Start the conversation
On Oct. 16, the online retail giant sued 1,114 defendants for providing false product reviews on its site. The Amazon lawsuit states these individuals offered false five-star reviews for as little as $5.00 on a website called Fiverr.com.
AMZN says its brand reputation and integrity were damaged by misleading reviews paid for by sellers seeking to improve the appeal of their products.
The Seattle, Wash.-based company conducted its own investigation. It purchased fake customer reviews on Fiverr from people who promised five-star ratings. Reviewers attempted to avoid detection by using multiple accounts from several unique IP addresses.
Amazon's lawsuit does not target Fiverr, just the reviewers involved. And these "John Doe" defendants would do well to run and hide…
If there's one thing Jeff Bezos' company is good at – besides being the world's largest retail website – it's winning court cases.
AMZN has been taken to court several times, and it has managed to litigate its way to some impressive victories. Here are four of the most notable…
4 of Amazon's Most Impressive Legal Wins (Nasdaq: AMZN)
Amazon Lawsuit Win No. 1: The Supreme Court ruled unanimously on Dec. 9, 2014, that workers who fill orders in Amazon.com warehouses do not need to be paid for the time they spend going through security checks at the end of the day. SCOTUS reversed a lower-court ruling in favor of Amazon employees, who alleged they spent up to 25 minutes waiting to go through security clearance at warehouses and believed they should have been compensated for the time.
After examining the Portal-to-Portal Act, which Congress passed in 1947 to exempt companies from having to pay overtime for certain activities that take place before and after a worker's shift, the High Court ruled in favor of the retail giant. The judges also took into consideration Labor Department regulations stating workers need not be paid for checking in and out of their duties, or for waiting to do so.
Amazon Lawsuit Win No. 2: AMZN derailed a proposed class action lawsuit on July 25, 2014, that alleged the company inflated prices on Amazon Prime products to offset the cost of free shipping.
Amazon's argument? "They got what they signed up for: free shipping."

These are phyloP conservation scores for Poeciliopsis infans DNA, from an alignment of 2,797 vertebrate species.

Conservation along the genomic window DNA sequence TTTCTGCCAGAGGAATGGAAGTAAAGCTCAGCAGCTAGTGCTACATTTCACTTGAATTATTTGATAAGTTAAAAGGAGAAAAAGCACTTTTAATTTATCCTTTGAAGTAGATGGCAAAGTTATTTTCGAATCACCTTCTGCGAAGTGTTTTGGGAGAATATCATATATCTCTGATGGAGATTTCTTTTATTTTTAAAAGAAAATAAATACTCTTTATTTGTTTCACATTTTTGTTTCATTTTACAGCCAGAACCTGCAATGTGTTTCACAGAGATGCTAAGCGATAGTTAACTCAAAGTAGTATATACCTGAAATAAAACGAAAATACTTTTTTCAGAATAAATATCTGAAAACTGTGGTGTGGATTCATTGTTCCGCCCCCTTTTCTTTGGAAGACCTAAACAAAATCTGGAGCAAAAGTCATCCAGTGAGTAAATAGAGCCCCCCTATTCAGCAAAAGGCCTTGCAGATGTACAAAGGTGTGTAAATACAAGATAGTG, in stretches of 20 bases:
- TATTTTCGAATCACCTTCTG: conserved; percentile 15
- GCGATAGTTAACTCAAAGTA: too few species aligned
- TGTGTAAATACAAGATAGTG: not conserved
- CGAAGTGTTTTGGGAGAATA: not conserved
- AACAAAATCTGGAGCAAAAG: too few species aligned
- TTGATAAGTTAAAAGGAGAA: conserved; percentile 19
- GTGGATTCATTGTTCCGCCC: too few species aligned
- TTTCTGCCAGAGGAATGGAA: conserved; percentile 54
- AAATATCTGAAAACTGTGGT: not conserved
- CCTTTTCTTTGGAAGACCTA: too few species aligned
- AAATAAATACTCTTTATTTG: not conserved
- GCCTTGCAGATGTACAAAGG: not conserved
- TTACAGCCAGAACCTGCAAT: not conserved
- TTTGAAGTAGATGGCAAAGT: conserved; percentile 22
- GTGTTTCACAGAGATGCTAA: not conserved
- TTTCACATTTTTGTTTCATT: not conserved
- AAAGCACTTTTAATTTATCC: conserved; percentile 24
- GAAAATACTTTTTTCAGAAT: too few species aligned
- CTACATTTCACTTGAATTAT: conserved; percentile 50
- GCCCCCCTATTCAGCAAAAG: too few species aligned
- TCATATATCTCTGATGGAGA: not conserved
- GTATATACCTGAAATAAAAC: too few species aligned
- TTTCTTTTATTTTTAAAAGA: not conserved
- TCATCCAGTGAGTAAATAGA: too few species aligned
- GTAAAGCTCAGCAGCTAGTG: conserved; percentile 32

U.S. District Judge John Coughenour granted Amazon's motion to arbitrate claims, reported Law360.com, which essentially meant the online retailer was allowed to settle the case outside of court to avoid major publicity on the issue.
Amazon Lawsuit Win No. 3: On Sept. 23, 2011, a federal appeals court ruled that Amazon's "one click" technology did not infringe on patents owned by software developer Cordance Corp. The software company originally filed suit in 2006, alleging Amazon's system of storing customer information with its one-click shopping option infringed on three Cordance patents. The firm sought $84 million in damages, and the claims were validated by a federal jury in Delaware in July 2010. On appeal, the U.S. Court of Appeals for the Federal Circuit concluded that Amazon, too, had its own patent for the one-click technology.
Amazon Lawsuit Win No. 4: In this lawsuit, Video Professor, a company that develops computer tutorial software, sued Amazon for bidding on the keyword "video professor" and then revealing competitive options on the linked landing page. This type of fact pattern – online retailers advertising on third party trademarks to promote competitive alternatives – has created significant confusion for trademark law.
According to the Technology & Marketing Law Blog, "Amazon doesn't win this case on First Sale grounds (although it should have). Instead, Video Professor was an Amazon vendor for a while, and Amazon makes vendors enter into a 'Vendor Manual' that contains a perpetual trademark license. Therefore, Amazon successfully defended its keyword purchases as being authorized by this perpetual trademark license."
Find us on Twitter @moneymorning.
You Can't Handle the Truth! Benghazi panel members are set to resume the hearing on Thursday, Oct. 22. After months of anticipation, Democratic presidential front-runner Hillary Clinton will testify before the House Select Committee that is investigating the 2012 terrorist attacks in Benghazi, Libya. Will she explode in front of the court this time like she did in 2013?
- Technology and Marketing Law Blog: Amazon Wins Keyword Advertising Suit-Video Professor v. Amazon